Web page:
Chat with us, powered by LiveChat Beech Holdings buys 11 St James’ Square for conversion
25th January 2017
3 minutes

Beech buys 11 St James’ Square for conversion

24 JANUARY 2017 – Beech Holdings has acquired a block at St James Square, off John Dalton Street – a new area for residential conversion. The address is just outside an exclusion zone.

An apartment builder has snapped up a city office block as the Manchester city centre house boom stretches into new territory.

Beech has paid £5.27m for the 30,000 sq ft office block at 11 St James’ Square.

The deal with Readycount, a subsidiary of stockbrokers W H Ireland, means the financial services company can stay put until the summer, but the building will then be converted to residential use.

The address is just outside an exclusion zone covering most of the southern-central area of the city centre.

Within the exclusion zone – whose boundary runs down John Dalton Street – conversion of office buildings to apartments requires consent.

Outside that area, developers can invoke permitted development rights to allow them to convert offices into apartments quickly.

The move into the unexplored territory is being hailed as a sign that Manchester is transforming itself into a true live-work city.

Stephen Beech, the founder of Beech Holdings, said: “We are turning large numbers of young professionals and graduates away every day at the moment. This latest acquisition will go some way to increasing the supply of much-needed residential apartments across the city region.”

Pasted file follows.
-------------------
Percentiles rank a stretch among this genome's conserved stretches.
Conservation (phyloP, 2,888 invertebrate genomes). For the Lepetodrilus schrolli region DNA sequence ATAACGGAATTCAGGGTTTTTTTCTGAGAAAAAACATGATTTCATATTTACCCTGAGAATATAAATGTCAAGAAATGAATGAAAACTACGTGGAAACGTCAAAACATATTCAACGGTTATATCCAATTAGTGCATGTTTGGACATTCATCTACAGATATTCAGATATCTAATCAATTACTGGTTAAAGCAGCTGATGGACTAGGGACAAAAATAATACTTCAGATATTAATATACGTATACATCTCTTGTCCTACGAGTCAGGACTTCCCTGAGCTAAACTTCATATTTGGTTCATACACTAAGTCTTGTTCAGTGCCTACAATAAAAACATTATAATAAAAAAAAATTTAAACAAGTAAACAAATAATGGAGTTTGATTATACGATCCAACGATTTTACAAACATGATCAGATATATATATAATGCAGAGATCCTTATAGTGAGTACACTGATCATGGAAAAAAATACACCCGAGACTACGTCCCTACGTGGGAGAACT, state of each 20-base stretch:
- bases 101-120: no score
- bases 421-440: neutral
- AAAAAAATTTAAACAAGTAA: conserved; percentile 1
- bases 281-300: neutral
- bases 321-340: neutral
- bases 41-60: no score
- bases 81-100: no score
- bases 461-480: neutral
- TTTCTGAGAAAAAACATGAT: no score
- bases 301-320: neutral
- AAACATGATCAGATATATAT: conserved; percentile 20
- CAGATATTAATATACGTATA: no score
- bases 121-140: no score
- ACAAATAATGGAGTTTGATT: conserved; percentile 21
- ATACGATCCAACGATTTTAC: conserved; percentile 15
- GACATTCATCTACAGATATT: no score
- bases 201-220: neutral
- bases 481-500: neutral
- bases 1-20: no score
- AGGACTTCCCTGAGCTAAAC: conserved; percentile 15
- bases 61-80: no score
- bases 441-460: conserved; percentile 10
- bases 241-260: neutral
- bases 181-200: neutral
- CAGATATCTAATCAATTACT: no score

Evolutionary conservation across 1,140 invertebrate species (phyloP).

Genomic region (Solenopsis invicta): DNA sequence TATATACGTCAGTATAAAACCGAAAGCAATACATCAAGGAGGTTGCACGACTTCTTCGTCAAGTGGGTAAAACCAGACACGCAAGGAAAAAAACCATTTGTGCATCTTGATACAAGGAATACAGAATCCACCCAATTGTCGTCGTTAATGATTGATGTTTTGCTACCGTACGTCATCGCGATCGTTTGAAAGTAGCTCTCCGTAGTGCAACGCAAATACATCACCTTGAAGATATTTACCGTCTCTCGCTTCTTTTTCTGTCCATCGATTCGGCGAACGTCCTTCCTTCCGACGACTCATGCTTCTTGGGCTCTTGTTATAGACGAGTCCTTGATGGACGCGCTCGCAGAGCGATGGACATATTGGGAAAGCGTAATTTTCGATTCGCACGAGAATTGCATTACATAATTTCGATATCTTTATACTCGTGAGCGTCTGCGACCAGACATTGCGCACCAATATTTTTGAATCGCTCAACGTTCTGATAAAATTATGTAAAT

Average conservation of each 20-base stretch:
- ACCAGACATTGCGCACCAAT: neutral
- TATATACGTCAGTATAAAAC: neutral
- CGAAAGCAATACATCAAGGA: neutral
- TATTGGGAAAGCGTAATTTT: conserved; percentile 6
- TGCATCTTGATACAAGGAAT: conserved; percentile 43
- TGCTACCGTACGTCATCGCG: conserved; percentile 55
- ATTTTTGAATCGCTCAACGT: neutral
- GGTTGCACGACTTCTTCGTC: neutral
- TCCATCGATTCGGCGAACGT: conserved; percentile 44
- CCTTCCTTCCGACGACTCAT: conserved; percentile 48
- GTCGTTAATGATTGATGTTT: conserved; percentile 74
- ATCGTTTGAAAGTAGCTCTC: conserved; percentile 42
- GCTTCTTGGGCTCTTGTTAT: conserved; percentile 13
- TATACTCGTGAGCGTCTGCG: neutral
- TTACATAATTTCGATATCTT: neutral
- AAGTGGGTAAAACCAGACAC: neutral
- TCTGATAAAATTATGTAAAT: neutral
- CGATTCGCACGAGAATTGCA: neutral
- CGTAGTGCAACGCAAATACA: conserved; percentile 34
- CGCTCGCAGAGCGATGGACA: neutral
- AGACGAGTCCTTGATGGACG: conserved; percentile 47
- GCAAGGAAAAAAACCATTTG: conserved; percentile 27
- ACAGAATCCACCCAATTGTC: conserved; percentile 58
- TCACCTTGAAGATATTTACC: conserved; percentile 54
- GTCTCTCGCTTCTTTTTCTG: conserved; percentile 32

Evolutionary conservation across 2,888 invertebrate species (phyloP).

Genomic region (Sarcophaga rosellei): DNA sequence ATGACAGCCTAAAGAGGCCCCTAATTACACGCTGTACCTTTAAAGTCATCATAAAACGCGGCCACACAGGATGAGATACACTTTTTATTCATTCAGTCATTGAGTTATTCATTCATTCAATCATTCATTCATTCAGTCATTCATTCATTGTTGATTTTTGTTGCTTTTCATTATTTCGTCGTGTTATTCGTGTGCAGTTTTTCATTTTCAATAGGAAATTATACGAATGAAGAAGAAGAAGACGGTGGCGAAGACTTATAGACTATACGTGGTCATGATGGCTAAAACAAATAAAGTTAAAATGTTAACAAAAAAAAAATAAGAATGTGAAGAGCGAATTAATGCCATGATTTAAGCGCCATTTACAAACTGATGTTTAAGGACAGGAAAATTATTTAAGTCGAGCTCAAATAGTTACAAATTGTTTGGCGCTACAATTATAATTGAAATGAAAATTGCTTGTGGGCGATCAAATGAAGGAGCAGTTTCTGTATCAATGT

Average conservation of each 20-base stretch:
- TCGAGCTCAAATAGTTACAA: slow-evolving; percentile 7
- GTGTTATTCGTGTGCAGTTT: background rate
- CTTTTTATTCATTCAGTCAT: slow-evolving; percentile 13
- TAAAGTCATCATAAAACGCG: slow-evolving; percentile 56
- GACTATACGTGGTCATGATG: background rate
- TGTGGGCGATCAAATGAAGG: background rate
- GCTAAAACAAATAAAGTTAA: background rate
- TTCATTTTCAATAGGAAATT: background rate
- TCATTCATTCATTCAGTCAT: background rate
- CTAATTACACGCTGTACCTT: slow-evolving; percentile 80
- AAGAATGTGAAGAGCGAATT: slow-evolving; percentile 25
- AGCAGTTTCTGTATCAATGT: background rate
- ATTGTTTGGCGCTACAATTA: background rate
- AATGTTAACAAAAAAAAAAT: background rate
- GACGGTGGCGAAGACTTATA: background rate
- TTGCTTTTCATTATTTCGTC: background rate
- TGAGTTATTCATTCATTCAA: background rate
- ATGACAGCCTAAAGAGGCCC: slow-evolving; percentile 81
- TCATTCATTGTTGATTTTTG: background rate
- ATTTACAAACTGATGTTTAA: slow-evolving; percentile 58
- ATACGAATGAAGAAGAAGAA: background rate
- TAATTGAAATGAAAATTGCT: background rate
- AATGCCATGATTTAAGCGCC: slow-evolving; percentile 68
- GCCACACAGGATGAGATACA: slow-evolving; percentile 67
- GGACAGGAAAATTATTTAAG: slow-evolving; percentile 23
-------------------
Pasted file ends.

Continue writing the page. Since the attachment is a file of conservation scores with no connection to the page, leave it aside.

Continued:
Oliver Rowe, the associate partner at WHR Property Consultants, who advised on the sale, said: “This transaction demonstrates that Manchester is further developing into a true live/work city, with a high demand for high quality, centrally located residential accommodation. This allows certain residential developers to compete in areas previously dominated by commercial development.”

Observers say commercial developers were outbid because the floorplates at 11 St James Place were too small for modern commercial use, which prevents office rents from climbing.

At the same time, a residential developer could benefit from the relaxed planning regime in this part of the city centre, meaning they can achieve higher values than commercial developers.

However, Rowe says he does not believe this heralds a residential take-over of the John Dalton Street area.

“This is still a viable office location. The asset was highly coveted and received significant interest, with the majority of underbidders proposing office development or refurbishment.”

“The area’s potential as an office location can be further substantiated by the significant investment being made by Tesco Pension Fund with the redevelopment of Dalton Place – formerly KPMG’s St James House – and GMPVF’s proposed island site redevelopment, both on John Dalton Street.”

This is not the first Beech move into typical office addresses. They acquired the 10,000 sq ft block at 25-27 Cross Street, above a branch of Pret-a-Manger, for conversion into apartments.

The firm is also converting old office blocks into apartments in Manchester with more traditional residential parts of the city centre.

In July last year, the firm paid £3.5m for the 24,000 sq ft Salisbury House block, off Princess Street, for conversion into 90 apartments.

Explore our other areas which include: Ancoats, City Border, City Centre, Northern Quarter, Princess Street, Salford Quays, Spinningfields, and Trafford.

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